Merry Alpern

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Merry Alpern (born 1955 in New York City) is an American photographer that has been shown in museums and exhibitions around the country including the Whitney Museum of American Art, San Francisco Museum of Modern Art, Museum of Modern Art, National Museum of Women in the Arts and The Museum of Fine Arts, Houston. Her most notable work is her 1993-94 series Dirty Windows, a controversial series in which she took photos of an illegal sex club through a bathroom window in Manhattan near Wall Street.[1] In 1994, the National Endowment for the Arts rejected recommended photography fellowships to Alpern, as well as Barbara DeGenevieve and Andres Serrano.[2][3] Merry Alpern became one of many artists assaulted by congressional conservatives trying to defund the National Endowment for the Arts because of this series.[4] As a result, museums such as the Museum of Modern Art in New York and San Francisco rushed to exhibit the series.[5] She later produced and exhibited another show called Shopping which included images from hidden video cameras.[6]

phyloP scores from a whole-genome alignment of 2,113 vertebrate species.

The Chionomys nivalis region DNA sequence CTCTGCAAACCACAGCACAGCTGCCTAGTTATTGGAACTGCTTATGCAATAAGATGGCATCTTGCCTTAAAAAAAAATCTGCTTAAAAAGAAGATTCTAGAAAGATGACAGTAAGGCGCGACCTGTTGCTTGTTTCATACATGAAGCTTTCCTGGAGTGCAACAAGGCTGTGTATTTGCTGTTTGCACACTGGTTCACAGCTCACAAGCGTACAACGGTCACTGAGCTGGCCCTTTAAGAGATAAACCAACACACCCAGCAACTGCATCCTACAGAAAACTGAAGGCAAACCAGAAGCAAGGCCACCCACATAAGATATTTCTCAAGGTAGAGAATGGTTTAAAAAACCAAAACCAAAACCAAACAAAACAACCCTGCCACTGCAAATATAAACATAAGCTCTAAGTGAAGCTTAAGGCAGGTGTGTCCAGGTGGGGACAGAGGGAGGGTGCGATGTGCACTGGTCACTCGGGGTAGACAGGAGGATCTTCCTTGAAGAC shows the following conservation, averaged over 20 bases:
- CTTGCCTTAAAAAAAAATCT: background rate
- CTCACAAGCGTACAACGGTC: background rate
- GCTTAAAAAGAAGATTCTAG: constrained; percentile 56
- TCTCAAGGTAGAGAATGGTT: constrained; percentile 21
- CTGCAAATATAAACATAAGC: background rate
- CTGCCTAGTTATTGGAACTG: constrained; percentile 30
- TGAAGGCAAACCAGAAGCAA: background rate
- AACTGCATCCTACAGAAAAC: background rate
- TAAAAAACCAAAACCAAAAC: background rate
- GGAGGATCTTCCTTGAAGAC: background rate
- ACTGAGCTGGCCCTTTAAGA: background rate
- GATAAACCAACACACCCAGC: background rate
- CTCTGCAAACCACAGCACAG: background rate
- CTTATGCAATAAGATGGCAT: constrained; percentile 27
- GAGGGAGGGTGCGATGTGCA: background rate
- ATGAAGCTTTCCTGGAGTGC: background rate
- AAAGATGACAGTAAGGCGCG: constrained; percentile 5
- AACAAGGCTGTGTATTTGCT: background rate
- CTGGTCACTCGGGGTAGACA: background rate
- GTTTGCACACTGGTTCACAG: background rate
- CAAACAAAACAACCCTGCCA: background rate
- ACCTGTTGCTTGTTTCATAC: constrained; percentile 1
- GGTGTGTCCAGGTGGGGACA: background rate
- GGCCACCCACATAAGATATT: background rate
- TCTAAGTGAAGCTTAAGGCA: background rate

Early life and career[edit]

Alpern was a sociology major when she dropped out of college in 1977. She moved to New York City shortly after and worked as a printer in a commercial lab. She later worked for Rolling Stone magazine and as an editorial freelancer.[7]


  • A.J. and Jim Bob, 1987-88.
  • Dirty Windows, 1993-94.
  • Shopping, 1999.


  1. ^ Anthes, Bill (2011). Reframing Photography: Theory and Practice. Routledge. p. 41. ISBN 0-203-84759-8.
  2. ^ Ault, Julie (1999). Art Matters: How the Culture Wars Changed America. NYU Press. ISBN 9780814793510.
  3. ^ Schemo, Dian Jean (November 3, 1994). "Endowment Ends Program Helping Individual Artists". The New York Times. Retrieved February 21, 2017.
  4. ^ Knight, Christopher (January 8, 1995). "THE NATION / THE CULTURE WARS : A Day in the Death of the NEA: Did Agency's Success Cause Its Demise?". Los Angeles Times. Retrieved February 21, 2017.
  5. ^ Goldberg, Vicki (October 29, 1995). "PHOTOGRAPHY VIEW;Testing the Limits In a Culture of Excess". The New York Times. Retrieved February 21, 2017.
  6. ^ Jones, Jana Henlebem (2012–13). "The Art of Sincerity" (PDF). Academic Forum. 30: 30.
  7. ^ "Public, Private, Secret—Merry Alpern with Pauline Vermare". International Center of Photography. 2016-12-19. Retrieved 2018-04-06.

External links[edit]